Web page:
“Although it might not be much electricity, it’s still generating enough that could kill somebody,” Scipione says.
All workers present during solar installations should be trained in electrical safety as well as lockout/tagout. A certified engineer must be onsite during an installation to complete the required wiring.
Aside from the death of the installer in New York City, another solar installer recently died after falling off a 35-foot roof. He was not wearing fall protection equipment and there were no anchor points on the roof. Yet another installer died when he tripped and fell though a skylight. He was not wearing proper personal protective equipment (PPE).
Personal fall arrest equipment or guardrails must be put in place. Setting up a permanent guardrail is preferred, says Scipione.
The right type of ladder must be used and workers need to be trained on ladder safety.
Work at heights training is also essential for these workers, as is making sure they are not afraid of heights. Some workers legitimately may not know they are scared of heights until they get up to the roof, while others just don’t want to disclose their fear to their employer.
Ed Knaggs, vice-president of HES PV in Victoria, recommends employers give other jobs to those workers who are squeamish at heights.
“A person who is afraid of heights can prep all the gear, get it ready, transport it up to the roof so all the people can worker faster — and they are usually quite happy to have that job,” he says.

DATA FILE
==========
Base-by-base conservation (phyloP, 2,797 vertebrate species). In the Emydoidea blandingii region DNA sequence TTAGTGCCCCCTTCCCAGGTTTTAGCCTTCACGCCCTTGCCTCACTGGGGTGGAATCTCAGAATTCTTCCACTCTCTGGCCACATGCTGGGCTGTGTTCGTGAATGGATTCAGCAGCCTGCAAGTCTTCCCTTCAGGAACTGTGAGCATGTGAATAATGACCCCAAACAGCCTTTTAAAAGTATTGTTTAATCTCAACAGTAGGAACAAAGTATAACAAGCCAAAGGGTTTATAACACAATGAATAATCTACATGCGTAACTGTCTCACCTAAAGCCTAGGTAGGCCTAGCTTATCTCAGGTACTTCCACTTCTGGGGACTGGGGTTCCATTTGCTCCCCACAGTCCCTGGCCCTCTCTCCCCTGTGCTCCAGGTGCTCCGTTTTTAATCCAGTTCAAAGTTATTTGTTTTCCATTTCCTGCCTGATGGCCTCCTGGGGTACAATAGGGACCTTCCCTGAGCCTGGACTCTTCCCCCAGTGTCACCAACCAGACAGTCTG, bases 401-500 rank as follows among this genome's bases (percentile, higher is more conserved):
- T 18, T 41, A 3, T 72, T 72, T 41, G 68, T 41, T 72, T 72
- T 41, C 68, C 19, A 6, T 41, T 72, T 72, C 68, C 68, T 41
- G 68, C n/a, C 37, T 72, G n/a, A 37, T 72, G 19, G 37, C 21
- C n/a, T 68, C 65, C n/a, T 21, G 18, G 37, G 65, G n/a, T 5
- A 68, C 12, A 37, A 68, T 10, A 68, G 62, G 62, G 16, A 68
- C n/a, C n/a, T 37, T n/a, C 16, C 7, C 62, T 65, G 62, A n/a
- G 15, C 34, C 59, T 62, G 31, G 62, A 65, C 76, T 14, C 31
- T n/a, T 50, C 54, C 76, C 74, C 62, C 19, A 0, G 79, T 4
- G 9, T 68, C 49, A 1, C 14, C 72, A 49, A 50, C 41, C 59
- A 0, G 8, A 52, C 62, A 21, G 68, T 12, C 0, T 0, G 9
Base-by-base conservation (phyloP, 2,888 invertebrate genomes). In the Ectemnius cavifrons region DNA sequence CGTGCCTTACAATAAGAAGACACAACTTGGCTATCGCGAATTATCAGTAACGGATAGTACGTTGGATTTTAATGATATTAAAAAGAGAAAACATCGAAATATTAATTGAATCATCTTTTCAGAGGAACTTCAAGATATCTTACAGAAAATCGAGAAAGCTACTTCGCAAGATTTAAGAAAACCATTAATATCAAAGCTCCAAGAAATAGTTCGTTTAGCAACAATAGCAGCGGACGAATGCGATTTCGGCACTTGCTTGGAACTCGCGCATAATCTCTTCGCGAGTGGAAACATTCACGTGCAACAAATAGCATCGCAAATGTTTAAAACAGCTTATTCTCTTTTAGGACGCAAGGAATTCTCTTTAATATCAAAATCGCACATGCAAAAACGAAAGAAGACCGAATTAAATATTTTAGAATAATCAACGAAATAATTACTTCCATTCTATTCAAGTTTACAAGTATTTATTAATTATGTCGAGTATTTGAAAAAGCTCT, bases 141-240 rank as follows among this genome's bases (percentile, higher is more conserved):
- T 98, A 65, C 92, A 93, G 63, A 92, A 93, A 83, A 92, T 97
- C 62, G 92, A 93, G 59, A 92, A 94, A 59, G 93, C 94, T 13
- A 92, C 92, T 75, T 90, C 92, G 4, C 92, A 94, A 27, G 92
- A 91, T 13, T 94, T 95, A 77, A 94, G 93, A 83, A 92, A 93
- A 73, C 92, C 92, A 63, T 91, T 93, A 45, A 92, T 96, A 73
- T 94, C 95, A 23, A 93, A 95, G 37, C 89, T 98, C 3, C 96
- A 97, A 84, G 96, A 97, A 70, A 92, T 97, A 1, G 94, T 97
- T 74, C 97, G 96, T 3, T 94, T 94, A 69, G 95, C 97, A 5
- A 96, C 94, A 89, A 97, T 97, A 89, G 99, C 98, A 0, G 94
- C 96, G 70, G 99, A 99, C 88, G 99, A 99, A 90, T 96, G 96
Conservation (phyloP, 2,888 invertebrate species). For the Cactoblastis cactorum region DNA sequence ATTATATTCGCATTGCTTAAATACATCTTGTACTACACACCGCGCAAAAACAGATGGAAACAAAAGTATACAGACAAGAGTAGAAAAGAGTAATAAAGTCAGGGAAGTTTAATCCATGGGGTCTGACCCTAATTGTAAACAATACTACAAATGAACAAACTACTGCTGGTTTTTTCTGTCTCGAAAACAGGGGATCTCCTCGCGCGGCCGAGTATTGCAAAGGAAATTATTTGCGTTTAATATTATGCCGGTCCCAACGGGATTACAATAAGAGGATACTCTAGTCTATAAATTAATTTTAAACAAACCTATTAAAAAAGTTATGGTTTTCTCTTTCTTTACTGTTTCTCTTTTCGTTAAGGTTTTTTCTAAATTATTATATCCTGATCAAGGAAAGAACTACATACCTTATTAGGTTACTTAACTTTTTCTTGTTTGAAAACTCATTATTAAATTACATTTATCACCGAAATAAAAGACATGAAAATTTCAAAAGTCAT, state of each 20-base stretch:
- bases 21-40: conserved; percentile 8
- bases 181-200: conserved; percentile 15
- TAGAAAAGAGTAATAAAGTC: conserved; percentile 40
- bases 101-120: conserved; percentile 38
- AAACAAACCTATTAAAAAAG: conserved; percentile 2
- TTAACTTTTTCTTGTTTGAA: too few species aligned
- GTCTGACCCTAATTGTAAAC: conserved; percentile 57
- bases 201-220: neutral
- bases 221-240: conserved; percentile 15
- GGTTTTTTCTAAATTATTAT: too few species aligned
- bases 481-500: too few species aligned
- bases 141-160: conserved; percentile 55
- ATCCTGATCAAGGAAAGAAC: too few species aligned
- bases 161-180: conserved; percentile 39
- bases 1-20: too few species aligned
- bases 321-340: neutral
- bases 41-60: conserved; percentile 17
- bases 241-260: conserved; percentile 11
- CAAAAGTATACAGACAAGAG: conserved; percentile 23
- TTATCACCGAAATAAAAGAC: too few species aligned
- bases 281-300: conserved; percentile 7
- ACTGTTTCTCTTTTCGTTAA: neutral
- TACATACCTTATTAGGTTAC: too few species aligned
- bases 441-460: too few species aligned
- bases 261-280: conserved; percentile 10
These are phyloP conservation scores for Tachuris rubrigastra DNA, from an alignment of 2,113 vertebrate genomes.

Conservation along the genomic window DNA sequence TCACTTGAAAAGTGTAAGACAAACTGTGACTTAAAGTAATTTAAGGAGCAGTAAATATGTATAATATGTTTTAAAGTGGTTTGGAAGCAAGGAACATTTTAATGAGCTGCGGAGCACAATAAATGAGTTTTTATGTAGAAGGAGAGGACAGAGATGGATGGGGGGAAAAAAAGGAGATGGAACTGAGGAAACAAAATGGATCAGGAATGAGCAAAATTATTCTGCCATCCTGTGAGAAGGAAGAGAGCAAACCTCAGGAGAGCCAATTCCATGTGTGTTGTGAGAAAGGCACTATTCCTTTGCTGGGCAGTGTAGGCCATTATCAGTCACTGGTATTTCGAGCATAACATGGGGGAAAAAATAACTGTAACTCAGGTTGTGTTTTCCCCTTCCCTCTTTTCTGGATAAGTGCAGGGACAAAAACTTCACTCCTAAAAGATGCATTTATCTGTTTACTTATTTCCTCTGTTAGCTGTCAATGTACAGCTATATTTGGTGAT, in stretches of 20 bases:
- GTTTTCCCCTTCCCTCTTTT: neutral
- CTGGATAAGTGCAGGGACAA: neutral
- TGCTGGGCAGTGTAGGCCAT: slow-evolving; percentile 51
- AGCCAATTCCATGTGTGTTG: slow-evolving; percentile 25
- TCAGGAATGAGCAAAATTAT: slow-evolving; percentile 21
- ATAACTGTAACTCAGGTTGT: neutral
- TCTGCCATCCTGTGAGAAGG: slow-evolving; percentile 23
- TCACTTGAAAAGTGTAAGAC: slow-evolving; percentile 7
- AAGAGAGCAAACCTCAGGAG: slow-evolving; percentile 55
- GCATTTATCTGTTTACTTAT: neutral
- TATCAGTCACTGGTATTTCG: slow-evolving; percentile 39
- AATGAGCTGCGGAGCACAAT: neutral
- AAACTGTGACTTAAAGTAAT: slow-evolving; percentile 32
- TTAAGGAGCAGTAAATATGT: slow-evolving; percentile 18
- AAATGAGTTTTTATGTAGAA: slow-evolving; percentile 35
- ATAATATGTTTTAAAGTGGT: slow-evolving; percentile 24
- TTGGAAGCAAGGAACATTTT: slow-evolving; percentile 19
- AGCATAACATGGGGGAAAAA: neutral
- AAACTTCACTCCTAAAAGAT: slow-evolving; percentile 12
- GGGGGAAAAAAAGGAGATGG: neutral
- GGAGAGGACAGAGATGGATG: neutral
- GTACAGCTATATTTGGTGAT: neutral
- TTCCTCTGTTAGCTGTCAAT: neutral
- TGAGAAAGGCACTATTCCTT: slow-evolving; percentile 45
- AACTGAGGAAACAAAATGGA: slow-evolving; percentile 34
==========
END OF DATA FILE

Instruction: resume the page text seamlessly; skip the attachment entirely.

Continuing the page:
There needs to be a rescue plan in place any time a fall arrest system is being used. If an individual does fall, there is only a short period of time to rescue him because the harness cuts off blood flow and can result in suspension trauma, says Knaggs.
“That’s a big one that a lot of people don’t know. They put all the safety measures in place, they are really safe, but the guy can fall off the roof and someone has to run to find a ladder to get him.”
One emerging trend in the solar industry is the use of backup battery power. Workers need to have the right PPE and be trained on working with batteries. They need to understand that some batteries operate at high temperatures and there is an electrical risk from the high voltage/currents of large batteries. Some batteries may catch fire or explode, according to the European Agency for Safety and Health at Work.
Batteries also pose chemical hazards to workers. There is an electrolyte in the battery that is acid based, and if it spills, it can be very hazardous.
“Some batteries have sulphuric acid in them, so there is a corrosive nature to them and the sulphuric acid itself, you don’t want to get on clothes or in eyes or on your skin,” says Rob Harlan, executive director of the Solar Energy Society of Alberta.